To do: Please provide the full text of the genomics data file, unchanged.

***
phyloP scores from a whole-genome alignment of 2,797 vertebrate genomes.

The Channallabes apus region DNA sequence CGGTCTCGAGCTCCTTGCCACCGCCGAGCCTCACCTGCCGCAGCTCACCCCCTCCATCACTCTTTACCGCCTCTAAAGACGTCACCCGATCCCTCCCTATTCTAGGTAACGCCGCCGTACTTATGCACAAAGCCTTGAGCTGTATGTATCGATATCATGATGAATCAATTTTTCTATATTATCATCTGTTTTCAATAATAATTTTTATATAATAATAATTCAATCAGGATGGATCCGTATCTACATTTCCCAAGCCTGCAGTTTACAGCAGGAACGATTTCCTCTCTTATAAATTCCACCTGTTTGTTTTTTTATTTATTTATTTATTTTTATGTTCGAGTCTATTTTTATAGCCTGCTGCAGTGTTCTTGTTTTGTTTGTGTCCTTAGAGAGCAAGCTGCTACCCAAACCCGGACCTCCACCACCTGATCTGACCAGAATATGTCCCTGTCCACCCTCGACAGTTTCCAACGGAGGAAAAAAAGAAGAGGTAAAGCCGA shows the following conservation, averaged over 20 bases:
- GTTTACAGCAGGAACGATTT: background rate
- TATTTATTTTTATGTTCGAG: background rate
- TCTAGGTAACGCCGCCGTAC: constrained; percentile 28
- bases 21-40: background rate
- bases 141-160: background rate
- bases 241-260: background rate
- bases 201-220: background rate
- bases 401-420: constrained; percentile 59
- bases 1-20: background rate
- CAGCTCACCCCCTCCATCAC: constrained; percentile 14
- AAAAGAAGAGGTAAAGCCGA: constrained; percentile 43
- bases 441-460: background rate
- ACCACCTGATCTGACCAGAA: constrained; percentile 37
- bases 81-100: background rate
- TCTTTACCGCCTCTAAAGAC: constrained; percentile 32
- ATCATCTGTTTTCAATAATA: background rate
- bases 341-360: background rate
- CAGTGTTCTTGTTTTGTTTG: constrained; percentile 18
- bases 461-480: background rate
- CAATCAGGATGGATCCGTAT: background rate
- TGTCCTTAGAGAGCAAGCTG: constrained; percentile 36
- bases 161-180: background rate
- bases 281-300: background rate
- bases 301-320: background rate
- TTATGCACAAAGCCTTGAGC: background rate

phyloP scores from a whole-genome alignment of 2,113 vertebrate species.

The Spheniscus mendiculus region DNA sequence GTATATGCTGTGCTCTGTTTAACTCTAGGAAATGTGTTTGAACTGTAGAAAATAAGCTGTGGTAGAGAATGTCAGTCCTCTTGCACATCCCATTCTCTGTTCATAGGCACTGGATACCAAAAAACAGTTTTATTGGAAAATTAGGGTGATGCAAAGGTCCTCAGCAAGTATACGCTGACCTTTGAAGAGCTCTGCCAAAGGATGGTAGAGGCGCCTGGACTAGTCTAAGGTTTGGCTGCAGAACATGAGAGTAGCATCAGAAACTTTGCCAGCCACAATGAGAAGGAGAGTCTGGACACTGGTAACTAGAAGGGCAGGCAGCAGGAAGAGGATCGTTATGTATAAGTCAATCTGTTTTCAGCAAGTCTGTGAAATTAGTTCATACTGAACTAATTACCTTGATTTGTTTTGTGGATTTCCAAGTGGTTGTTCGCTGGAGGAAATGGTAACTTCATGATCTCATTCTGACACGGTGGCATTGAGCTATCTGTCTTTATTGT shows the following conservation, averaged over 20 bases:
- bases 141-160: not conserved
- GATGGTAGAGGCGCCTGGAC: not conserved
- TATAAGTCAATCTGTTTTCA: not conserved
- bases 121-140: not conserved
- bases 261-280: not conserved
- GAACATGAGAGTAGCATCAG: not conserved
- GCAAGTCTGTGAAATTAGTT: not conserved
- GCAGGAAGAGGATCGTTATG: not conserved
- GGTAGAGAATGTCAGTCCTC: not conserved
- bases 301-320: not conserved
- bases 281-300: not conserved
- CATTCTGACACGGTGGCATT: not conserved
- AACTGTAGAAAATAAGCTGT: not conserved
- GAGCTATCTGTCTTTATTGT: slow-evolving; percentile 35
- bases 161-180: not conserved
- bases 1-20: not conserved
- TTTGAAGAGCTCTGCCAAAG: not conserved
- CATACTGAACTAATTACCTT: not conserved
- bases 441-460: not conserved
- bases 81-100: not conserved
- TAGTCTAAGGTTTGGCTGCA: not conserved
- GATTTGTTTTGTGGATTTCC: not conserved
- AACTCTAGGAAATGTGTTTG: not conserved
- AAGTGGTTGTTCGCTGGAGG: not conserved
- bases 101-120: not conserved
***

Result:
phyloP scores from a whole-genome alignment of 2,797 vertebrate genomes.

The Channallabes apus region DNA sequence CGGTCTCGAGCTCCTTGCCACCGCCGAGCCTCACCTGCCGCAGCTCACCCCCTCCATCACTCTTTACCGCCTCTAAAGACGTCACCCGATCCCTCCCTATTCTAGGTAACGCCGCCGTACTTATGCACAAAGCCTTGAGCTGTATGTATCGATATCATGATGAATCAATTTTTCTATATTATCATCTGTTTTCAATAATAATTTTTATATAATAATAATTCAATCAGGATGGATCCGTATCTACATTTCCCAAGCCTGCAGTTTACAGCAGGAACGATTTCCTCTCTTATAAATTCCACCTGTTTGTTTTTTTATTTATTTATTTATTTTTATGTTCGAGTCTATTTTTATAGCCTGCTGCAGTGTTCTTGTTTTGTTTGTGTCCTTAGAGAGCAAGCTGCTACCCAAACCCGGACCTCCACCACCTGATCTGACCAGAATATGTCCCTGTCCACCCTCGACAGTTTCCAACGGAGGAAAAAAAGAAGAGGTAAAGCCGA shows the following conservation, averaged over 20 bases:
- GTTTACAGCAGGAACGATTT: background rate
- TATTTATTTTTATGTTCGAG: background rate
- TCTAGGTAACGCCGCCGTAC: constrained; percentile 28
- bases 21-40: background rate
- bases 141-160: background rate
- bases 241-260: background rate
- bases 201-220: background rate
- bases 401-420: constrained; percentile 59
- bases 1-20: background rate
- CAGCTCACCCCCTCCATCAC: constrained; percentile 14
- AAAAGAAGAGGTAAAGCCGA: constrained; percentile 43
- bases 441-460: background rate
- ACCACCTGATCTGACCAGAA: constrained; percentile 37
- bases 81-100: background rate
- TCTTTACCGCCTCTAAAGAC: constrained; percentile 32
- ATCATCTGTTTTCAATAATA: background rate
- bases 341-360: background rate
- CAGTGTTCTTGTTTTGTTTG: constrained; percentile 18
- bases 461-480: background rate
- CAATCAGGATGGATCCGTAT: background rate
- TGTCCTTAGAGAGCAAGCTG: constrained; percentile 36
- bases 161-180: background rate
- bases 281-300: background rate
- bases 301-320: background rate
- TTATGCACAAAGCCTTGAGC: background rate

phyloP scores from a whole-genome alignment of 2,113 vertebrate species.

The Spheniscus mendiculus region DNA sequence GTATATGCTGTGCTCTGTTTAACTCTAGGAAATGTGTTTGAACTGTAGAAAATAAGCTGTGGTAGAGAATGTCAGTCCTCTTGCACATCCCATTCTCTGTTCATAGGCACTGGATACCAAAAAACAGTTTTATTGGAAAATTAGGGTGATGCAAAGGTCCTCAGCAAGTATACGCTGACCTTTGAAGAGCTCTGCCAAAGGATGGTAGAGGCGCCTGGACTAGTCTAAGGTTTGGCTGCAGAACATGAGAGTAGCATCAGAAACTTTGCCAGCCACAATGAGAAGGAGAGTCTGGACACTGGTAACTAGAAGGGCAGGCAGCAGGAAGAGGATCGTTATGTATAAGTCAATCTGTTTTCAGCAAGTCTGTGAAATTAGTTCATACTGAACTAATTACCTTGATTTGTTTTGTGGATTTCCAAGTGGTTGTTCGCTGGAGGAAATGGTAACTTCATGATCTCATTCTGACACGGTGGCATTGAGCTATCTGTCTTTATTGT shows the following conservation, averaged over 20 bases:
- bases 141-160: not conserved
- GATGGTAGAGGCGCCTGGAC: not conserved
- TATAAGTCAATCTGTTTTCA: not conserved
- bases 121-140: not conserved
- bases 261-280: not conserved
- GAACATGAGAGTAGCATCAG: not conserved
- GCAAGTCTGTGAAATTAGTT: not conserved
- GCAGGAAGAGGATCGTTATG: not conserved
- GGTAGAGAATGTCAGTCCTC: not conserved
- bases 301-320: not conserved
- bases 281-300: not conserved
- CATTCTGACACGGTGGCATT: not conserved
- AACTGTAGAAAATAAGCTGT: not conserved
- GAGCTATCTGTCTTTATTGT: slow-evolving; percentile 35
- bases 161-180: not conserved
- bases 1-20: not conserved
- TTTGAAGAGCTCTGCCAAAG: not conserved
- CATACTGAACTAATTACCTT: not conserved
- bases 441-460: not conserved
- bases 81-100: not conserved
- TAGTCTAAGGTTTGGCTGCA: not conserved
- GATTTGTTTTGTGGATTTCC: not conserved
- AACTCTAGGAAATGTGTTTG: not conserved
- AAGTGGTTGTTCGCTGGAGG: not conserved
- bases 101-120: not conserved